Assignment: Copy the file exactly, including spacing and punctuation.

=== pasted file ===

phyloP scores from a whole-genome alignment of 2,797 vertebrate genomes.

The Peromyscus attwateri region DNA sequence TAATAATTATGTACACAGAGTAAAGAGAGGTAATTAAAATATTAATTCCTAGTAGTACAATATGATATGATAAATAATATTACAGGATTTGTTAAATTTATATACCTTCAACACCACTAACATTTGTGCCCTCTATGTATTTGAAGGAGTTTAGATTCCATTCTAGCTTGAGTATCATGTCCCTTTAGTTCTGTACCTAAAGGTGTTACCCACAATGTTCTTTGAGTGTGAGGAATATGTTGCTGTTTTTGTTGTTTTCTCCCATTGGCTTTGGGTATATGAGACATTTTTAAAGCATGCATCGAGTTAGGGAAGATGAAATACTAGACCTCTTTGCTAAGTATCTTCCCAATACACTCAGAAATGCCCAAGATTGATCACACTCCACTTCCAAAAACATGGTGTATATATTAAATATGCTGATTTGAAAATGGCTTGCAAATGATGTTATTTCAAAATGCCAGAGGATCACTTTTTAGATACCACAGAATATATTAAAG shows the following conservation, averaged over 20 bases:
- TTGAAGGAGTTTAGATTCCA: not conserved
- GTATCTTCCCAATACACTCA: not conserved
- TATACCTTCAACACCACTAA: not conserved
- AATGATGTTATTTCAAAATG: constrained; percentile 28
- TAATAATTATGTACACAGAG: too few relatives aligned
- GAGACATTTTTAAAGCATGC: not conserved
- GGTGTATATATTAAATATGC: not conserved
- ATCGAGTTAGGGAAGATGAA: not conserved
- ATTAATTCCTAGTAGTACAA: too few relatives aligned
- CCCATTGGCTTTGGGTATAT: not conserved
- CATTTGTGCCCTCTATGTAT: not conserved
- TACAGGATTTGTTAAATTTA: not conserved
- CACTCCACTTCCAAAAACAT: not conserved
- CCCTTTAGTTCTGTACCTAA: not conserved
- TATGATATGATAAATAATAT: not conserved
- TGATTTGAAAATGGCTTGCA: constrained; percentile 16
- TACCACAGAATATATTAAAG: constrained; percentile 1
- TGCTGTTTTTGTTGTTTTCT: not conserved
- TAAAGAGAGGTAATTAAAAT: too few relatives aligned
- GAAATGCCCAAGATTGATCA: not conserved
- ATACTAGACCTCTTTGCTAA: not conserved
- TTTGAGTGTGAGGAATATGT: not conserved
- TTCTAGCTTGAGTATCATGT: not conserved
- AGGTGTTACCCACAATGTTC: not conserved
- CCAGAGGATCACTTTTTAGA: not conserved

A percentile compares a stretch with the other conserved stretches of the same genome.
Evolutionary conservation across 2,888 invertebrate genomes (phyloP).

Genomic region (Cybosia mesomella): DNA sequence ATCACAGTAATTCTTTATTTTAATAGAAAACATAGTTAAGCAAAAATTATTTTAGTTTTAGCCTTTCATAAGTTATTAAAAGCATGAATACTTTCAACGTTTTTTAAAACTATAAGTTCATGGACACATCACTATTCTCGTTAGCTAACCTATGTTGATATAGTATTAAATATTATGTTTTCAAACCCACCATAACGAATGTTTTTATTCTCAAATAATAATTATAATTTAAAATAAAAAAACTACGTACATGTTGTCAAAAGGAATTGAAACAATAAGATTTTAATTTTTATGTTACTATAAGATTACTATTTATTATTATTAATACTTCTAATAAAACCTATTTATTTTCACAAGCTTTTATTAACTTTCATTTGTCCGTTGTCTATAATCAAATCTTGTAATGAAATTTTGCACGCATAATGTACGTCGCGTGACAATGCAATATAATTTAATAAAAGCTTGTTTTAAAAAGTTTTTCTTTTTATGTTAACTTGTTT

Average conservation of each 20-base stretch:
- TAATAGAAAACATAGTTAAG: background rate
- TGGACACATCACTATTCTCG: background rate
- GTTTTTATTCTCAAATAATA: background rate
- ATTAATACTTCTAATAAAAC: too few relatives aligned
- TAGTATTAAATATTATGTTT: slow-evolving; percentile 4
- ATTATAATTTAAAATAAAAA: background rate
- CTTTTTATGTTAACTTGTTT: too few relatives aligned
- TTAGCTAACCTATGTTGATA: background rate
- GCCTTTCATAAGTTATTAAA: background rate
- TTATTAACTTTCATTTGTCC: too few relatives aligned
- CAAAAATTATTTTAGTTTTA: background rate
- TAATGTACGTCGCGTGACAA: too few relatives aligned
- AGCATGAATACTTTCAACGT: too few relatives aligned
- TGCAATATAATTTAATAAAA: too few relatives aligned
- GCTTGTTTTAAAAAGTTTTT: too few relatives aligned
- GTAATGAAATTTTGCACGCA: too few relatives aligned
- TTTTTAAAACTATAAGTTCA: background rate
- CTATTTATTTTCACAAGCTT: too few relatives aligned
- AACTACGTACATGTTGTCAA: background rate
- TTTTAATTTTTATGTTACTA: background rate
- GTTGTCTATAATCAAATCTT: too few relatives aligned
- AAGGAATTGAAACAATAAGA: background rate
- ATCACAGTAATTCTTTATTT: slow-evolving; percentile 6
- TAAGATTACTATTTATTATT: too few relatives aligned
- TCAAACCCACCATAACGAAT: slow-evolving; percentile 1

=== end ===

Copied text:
phyloP scores from a whole-genome alignment of 2,797 vertebrate genomes.

The Peromyscus attwateri region DNA sequence TAATAATTATGTACACAGAGTAAAGAGAGGTAATTAAAATATTAATTCCTAGTAGTACAATATGATATGATAAATAATATTACAGGATTTGTTAAATTTATATACCTTCAACACCACTAACATTTGTGCCCTCTATGTATTTGAAGGAGTTTAGATTCCATTCTAGCTTGAGTATCATGTCCCTTTAGTTCTGTACCTAAAGGTGTTACCCACAATGTTCTTTGAGTGTGAGGAATATGTTGCTGTTTTTGTTGTTTTCTCCCATTGGCTTTGGGTATATGAGACATTTTTAAAGCATGCATCGAGTTAGGGAAGATGAAATACTAGACCTCTTTGCTAAGTATCTTCCCAATACACTCAGAAATGCCCAAGATTGATCACACTCCACTTCCAAAAACATGGTGTATATATTAAATATGCTGATTTGAAAATGGCTTGCAAATGATGTTATTTCAAAATGCCAGAGGATCACTTTTTAGATACCACAGAATATATTAAAG shows the following conservation, averaged over 20 bases:
- TTGAAGGAGTTTAGATTCCA: not conserved
- GTATCTTCCCAATACACTCA: not conserved
- TATACCTTCAACACCACTAA: not conserved
- AATGATGTTATTTCAAAATG: constrained; percentile 28
- TAATAATTATGTACACAGAG: too few relatives aligned
- GAGACATTTTTAAAGCATGC: not conserved
- GGTGTATATATTAAATATGC: not conserved
- ATCGAGTTAGGGAAGATGAA: not conserved
- ATTAATTCCTAGTAGTACAA: too few relatives aligned
- CCCATTGGCTTTGGGTATAT: not conserved
- CATTTGTGCCCTCTATGTAT: not conserved
- TACAGGATTTGTTAAATTTA: not conserved
- CACTCCACTTCCAAAAACAT: not conserved
- CCCTTTAGTTCTGTACCTAA: not conserved
- TATGATATGATAAATAATAT: not conserved
- TGATTTGAAAATGGCTTGCA: constrained; percentile 16
- TACCACAGAATATATTAAAG: constrained; percentile 1
- TGCTGTTTTTGTTGTTTTCT: not conserved
- TAAAGAGAGGTAATTAAAAT: too few relatives aligned
- GAAATGCCCAAGATTGATCA: not conserved
- ATACTAGACCTCTTTGCTAA: not conserved
- TTTGAGTGTGAGGAATATGT: not conserved
- TTCTAGCTTGAGTATCATGT: not conserved
- AGGTGTTACCCACAATGTTC: not conserved
- CCAGAGGATCACTTTTTAGA: not conserved

A percentile compares a stretch with the other conserved stretches of the same genome.
Evolutionary conservation across 2,888 invertebrate genomes (phyloP).

Genomic region (Cybosia mesomella): DNA sequence ATCACAGTAATTCTTTATTTTAATAGAAAACATAGTTAAGCAAAAATTATTTTAGTTTTAGCCTTTCATAAGTTATTAAAAGCATGAATACTTTCAACGTTTTTTAAAACTATAAGTTCATGGACACATCACTATTCTCGTTAGCTAACCTATGTTGATATAGTATTAAATATTATGTTTTCAAACCCACCATAACGAATGTTTTTATTCTCAAATAATAATTATAATTTAAAATAAAAAAACTACGTACATGTTGTCAAAAGGAATTGAAACAATAAGATTTTAATTTTTATGTTACTATAAGATTACTATTTATTATTATTAATACTTCTAATAAAACCTATTTATTTTCACAAGCTTTTATTAACTTTCATTTGTCCGTTGTCTATAATCAAATCTTGTAATGAAATTTTGCACGCATAATGTACGTCGCGTGACAATGCAATATAATTTAATAAAAGCTTGTTTTAAAAAGTTTTTCTTTTTATGTTAACTTGTTT

Average conservation of each 20-base stretch:
- TAATAGAAAACATAGTTAAG: background rate
- TGGACACATCACTATTCTCG: background rate
- GTTTTTATTCTCAAATAATA: background rate
- ATTAATACTTCTAATAAAAC: too few relatives aligned
- TAGTATTAAATATTATGTTT: slow-evolving; percentile 4
- ATTATAATTTAAAATAAAAA: background rate
- CTTTTTATGTTAACTTGTTT: too few relatives aligned
- TTAGCTAACCTATGTTGATA: background rate
- GCCTTTCATAAGTTATTAAA: background rate
- TTATTAACTTTCATTTGTCC: too few relatives aligned
- CAAAAATTATTTTAGTTTTA: background rate
- TAATGTACGTCGCGTGACAA: too few relatives aligned
- AGCATGAATACTTTCAACGT: too few relatives aligned
- TGCAATATAATTTAATAAAA: too few relatives aligned
- GCTTGTTTTAAAAAGTTTTT: too few relatives aligned
- GTAATGAAATTTTGCACGCA: too few relatives aligned
- TTTTTAAAACTATAAGTTCA: background rate
- CTATTTATTTTCACAAGCTT: too few relatives aligned
- AACTACGTACATGTTGTCAA: background rate
- TTTTAATTTTTATGTTACTA: background rate
- GTTGTCTATAATCAAATCTT: too few relatives aligned
- AAGGAATTGAAACAATAAGA: background rate
- ATCACAGTAATTCTTTATTT: slow-evolving; percentile 6
- TAAGATTACTATTTATTATT: too few relatives aligned
- TCAAACCCACCATAACGAAT: slow-evolving; percentile 1